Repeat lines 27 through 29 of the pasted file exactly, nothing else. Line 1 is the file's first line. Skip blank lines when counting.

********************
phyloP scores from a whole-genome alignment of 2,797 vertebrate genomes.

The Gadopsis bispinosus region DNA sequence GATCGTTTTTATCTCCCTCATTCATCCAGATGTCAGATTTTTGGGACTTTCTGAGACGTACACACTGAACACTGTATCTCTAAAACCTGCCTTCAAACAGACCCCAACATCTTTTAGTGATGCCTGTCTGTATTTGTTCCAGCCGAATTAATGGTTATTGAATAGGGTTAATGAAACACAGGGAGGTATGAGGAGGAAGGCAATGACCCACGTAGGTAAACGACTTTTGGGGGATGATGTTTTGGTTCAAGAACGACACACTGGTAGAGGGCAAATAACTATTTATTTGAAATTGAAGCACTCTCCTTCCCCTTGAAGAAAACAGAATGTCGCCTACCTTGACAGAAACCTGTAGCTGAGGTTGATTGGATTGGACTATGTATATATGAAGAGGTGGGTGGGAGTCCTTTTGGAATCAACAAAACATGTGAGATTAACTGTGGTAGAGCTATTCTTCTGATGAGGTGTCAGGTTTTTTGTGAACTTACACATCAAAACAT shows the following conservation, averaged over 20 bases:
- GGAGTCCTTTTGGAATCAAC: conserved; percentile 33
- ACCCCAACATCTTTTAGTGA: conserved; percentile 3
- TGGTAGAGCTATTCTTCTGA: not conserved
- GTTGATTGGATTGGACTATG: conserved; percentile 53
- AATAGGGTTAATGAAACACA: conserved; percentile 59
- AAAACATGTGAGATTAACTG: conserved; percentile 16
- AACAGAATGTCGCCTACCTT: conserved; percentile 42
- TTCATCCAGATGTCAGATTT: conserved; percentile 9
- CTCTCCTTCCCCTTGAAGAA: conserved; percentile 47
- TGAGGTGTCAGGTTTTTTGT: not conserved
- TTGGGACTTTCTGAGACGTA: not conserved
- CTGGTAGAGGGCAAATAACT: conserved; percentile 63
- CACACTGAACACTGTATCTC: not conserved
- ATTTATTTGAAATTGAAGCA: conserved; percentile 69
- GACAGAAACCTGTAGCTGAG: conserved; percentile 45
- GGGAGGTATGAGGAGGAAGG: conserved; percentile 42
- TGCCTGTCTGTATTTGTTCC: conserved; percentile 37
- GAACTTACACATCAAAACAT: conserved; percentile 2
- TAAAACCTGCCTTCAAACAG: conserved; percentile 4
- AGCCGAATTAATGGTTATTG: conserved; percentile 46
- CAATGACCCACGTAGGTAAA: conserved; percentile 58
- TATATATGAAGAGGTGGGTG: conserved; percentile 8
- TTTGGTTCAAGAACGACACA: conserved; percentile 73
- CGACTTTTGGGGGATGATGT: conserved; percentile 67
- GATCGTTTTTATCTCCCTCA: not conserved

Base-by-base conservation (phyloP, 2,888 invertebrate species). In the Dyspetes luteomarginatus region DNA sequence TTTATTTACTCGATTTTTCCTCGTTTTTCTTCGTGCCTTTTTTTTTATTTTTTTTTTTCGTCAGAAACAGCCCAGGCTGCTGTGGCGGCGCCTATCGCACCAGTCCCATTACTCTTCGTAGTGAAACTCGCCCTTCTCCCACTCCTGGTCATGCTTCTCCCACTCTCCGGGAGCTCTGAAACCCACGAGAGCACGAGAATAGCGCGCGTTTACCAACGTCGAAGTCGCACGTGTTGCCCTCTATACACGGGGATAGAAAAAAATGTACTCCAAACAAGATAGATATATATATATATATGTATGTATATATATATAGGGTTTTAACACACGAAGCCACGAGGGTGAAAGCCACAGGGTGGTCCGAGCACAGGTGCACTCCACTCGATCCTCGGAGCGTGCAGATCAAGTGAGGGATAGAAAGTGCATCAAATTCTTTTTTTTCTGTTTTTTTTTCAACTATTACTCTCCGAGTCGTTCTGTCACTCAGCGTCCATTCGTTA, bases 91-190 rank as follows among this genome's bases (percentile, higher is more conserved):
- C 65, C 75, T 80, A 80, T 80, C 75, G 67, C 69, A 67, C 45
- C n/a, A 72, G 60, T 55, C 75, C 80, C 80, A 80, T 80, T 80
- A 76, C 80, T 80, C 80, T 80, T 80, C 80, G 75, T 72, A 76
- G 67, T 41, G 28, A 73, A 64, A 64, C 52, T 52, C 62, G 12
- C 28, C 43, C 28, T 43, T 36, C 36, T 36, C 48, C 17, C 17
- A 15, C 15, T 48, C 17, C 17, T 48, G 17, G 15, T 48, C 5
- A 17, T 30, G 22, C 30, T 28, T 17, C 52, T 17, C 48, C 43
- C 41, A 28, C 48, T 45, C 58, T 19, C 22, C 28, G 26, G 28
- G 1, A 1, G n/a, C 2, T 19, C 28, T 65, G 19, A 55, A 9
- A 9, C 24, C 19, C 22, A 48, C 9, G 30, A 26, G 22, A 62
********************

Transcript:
- GATCGTTTTTATCTCCCTCA: not conserved

Base-by-base conservation (phyloP, 2,888 invertebrate species). In the Dyspetes luteomarginatus region DNA sequence TTTATTTACTCGATTTTTCCTCGTTTTTCTTCGTGCCTTTTTTTTTATTTTTTTTTTTCGTCAGAAACAGCCCAGGCTGCTGTGGCGGCGCCTATCGCACCAGTCCCATTACTCTTCGTAGTGAAACTCGCCCTTCTCCCACTCCTGGTCATGCTTCTCCCACTCTCCGGGAGCTCTGAAACCCACGAGAGCACGAGAATAGCGCGCGTTTACCAACGTCGAAGTCGCACGTGTTGCCCTCTATACACGGGGATAGAAAAAAATGTACTCCAAACAAGATAGATATATATATATATATGTATGTATATATATATAGGGTTTTAACACACGAAGCCACGAGGGTGAAAGCCACAGGGTGGTCCGAGCACAGGTGCACTCCACTCGATCCTCGGAGCGTGCAGATCAAGTGAGGGATAGAAAGTGCATCAAATTCTTTTTTTTCTGTTTTTTTTTCAACTATTACTCTCCGAGTCGTTCTGTCACTCAGCGTCCATTCGTTA, bases 91-190 rank as follows among this genome's bases (percentile, higher is more conserved):
- C 65, C 75, T 80, A 80, T 80, C 75, G 67, C 69, A 67, C 45